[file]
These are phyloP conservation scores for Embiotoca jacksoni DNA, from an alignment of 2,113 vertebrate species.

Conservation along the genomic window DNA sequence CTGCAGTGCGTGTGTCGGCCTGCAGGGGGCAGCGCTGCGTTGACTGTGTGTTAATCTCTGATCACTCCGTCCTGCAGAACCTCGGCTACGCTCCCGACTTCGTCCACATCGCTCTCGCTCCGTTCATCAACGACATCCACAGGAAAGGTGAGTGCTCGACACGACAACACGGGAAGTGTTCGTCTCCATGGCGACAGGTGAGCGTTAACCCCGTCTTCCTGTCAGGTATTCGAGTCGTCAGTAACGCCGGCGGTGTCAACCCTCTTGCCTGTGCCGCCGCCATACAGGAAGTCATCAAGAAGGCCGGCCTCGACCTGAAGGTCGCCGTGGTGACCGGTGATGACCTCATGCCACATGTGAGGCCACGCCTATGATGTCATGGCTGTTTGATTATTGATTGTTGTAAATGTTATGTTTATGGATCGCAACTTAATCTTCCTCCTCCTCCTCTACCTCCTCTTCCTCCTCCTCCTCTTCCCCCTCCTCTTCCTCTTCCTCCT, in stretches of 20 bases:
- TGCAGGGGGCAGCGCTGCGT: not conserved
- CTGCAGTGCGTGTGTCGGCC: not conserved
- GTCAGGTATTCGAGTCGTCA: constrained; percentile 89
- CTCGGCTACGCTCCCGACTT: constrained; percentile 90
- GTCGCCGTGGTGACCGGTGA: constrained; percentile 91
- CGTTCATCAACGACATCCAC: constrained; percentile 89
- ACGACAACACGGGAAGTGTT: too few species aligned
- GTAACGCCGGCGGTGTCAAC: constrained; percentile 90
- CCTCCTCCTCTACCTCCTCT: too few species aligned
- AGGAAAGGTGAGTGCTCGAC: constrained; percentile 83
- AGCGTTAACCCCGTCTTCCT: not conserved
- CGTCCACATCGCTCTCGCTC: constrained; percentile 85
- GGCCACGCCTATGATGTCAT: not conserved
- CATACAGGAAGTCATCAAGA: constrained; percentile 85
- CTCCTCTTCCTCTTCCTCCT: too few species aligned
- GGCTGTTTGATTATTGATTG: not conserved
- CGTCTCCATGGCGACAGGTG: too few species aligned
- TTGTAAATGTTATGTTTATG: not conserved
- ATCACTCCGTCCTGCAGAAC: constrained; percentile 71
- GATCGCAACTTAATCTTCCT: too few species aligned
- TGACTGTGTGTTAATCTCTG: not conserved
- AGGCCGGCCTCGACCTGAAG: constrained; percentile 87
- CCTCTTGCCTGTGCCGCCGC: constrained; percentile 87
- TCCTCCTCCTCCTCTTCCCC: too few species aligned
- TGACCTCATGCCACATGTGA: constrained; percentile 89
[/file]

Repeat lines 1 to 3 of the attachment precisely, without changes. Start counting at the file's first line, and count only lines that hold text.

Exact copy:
These are phyloP conservation scores for Embiotoca jacksoni DNA, from an alignment of 2,113 vertebrate species.

Conservation along the genomic window DNA sequence CTGCAGTGCGTGTGTCGGCCTGCAGGGGGCAGCGCTGCGTTGACTGTGTGTTAATCTCTGATCACTCCGTCCTGCAGAACCTCGGCTACGCTCCCGACTTCGTCCACATCGCTCTCGCTCCGTTCATCAACGACATCCACAGGAAAGGTGAGTGCTCGACACGACAACACGGGAAGTGTTCGTCTCCATGGCGACAGGTGAGCGTTAACCCCGTCTTCCTGTCAGGTATTCGAGTCGTCAGTAACGCCGGCGGTGTCAACCCTCTTGCCTGTGCCGCCGCCATACAGGAAGTCATCAAGAAGGCCGGCCTCGACCTGAAGGTCGCCGTGGTGACCGGTGATGACCTCATGCCACATGTGAGGCCACGCCTATGATGTCATGGCTGTTTGATTATTGATTGTTGTAAATGTTATGTTTATGGATCGCAACTTAATCTTCCTCCTCCTCCTCTACCTCCTCTTCCTCCTCCTCCTCTTCCCCCTCCTCTTCCTCTTCCTCCT, in stretches of 20 bases:
- TGCAGGGGGCAGCGCTGCGT: not conserved